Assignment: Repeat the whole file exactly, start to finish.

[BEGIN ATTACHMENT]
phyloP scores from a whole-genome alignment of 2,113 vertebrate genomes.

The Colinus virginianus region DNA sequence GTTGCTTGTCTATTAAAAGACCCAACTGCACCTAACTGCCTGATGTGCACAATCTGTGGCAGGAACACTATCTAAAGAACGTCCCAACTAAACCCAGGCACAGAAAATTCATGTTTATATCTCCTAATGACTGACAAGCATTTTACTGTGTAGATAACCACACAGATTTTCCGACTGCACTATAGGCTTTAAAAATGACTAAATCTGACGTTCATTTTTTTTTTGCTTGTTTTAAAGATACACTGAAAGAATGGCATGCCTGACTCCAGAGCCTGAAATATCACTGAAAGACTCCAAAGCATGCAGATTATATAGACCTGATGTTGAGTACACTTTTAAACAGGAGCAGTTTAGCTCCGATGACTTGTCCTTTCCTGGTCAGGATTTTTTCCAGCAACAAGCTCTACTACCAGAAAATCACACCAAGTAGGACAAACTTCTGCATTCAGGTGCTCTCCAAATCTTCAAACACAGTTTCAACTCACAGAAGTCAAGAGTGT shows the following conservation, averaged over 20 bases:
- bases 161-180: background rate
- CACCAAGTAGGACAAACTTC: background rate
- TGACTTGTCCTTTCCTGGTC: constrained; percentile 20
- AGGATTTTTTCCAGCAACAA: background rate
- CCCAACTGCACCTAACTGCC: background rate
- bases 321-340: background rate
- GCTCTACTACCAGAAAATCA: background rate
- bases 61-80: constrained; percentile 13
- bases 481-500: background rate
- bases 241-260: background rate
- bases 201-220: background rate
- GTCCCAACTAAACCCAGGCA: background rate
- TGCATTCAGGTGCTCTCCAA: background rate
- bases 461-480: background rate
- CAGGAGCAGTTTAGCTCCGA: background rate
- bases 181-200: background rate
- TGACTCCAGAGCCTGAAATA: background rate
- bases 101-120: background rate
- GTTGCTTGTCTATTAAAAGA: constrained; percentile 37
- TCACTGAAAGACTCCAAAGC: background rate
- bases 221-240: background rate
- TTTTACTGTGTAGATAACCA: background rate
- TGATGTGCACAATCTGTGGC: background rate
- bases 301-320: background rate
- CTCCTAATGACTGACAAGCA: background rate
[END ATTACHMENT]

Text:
phyloP scores from a whole-genome alignment of 2,113 vertebrate genomes.

The Colinus virginianus region DNA sequence GTTGCTTGTCTATTAAAAGACCCAACTGCACCTAACTGCCTGATGTGCACAATCTGTGGCAGGAACACTATCTAAAGAACGTCCCAACTAAACCCAGGCACAGAAAATTCATGTTTATATCTCCTAATGACTGACAAGCATTTTACTGTGTAGATAACCACACAGATTTTCCGACTGCACTATAGGCTTTAAAAATGACTAAATCTGACGTTCATTTTTTTTTTGCTTGTTTTAAAGATACACTGAAAGAATGGCATGCCTGACTCCAGAGCCTGAAATATCACTGAAAGACTCCAAAGCATGCAGATTATATAGACCTGATGTTGAGTACACTTTTAAACAGGAGCAGTTTAGCTCCGATGACTTGTCCTTTCCTGGTCAGGATTTTTTCCAGCAACAAGCTCTACTACCAGAAAATCACACCAAGTAGGACAAACTTCTGCATTCAGGTGCTCTCCAAATCTTCAAACACAGTTTCAACTCACAGAAGTCAAGAGTGT shows the following conservation, averaged over 20 bases:
- bases 161-180: background rate
- CACCAAGTAGGACAAACTTC: background rate
- TGACTTGTCCTTTCCTGGTC: constrained; percentile 20
- AGGATTTTTTCCAGCAACAA: background rate
- CCCAACTGCACCTAACTGCC: background rate
- bases 321-340: background rate
- GCTCTACTACCAGAAAATCA: background rate
- bases 61-80: constrained; percentile 13
- bases 481-500: background rate
- bases 241-260: background rate
- bases 201-220: background rate
- GTCCCAACTAAACCCAGGCA: background rate
- TGCATTCAGGTGCTCTCCAA: background rate
- bases 461-480: background rate
- CAGGAGCAGTTTAGCTCCGA: background rate
- bases 181-200: background rate
- TGACTCCAGAGCCTGAAATA: background rate
- bases 101-120: background rate
- GTTGCTTGTCTATTAAAAGA: constrained; percentile 37
- TCACTGAAAGACTCCAAAGC: background rate
- bases 221-240: background rate
- TTTTACTGTGTAGATAACCA: background rate
- TGATGTGCACAATCTGTGGC: background rate
- bases 301-320: background rate
- CTCCTAATGACTGACAAGCA: background rate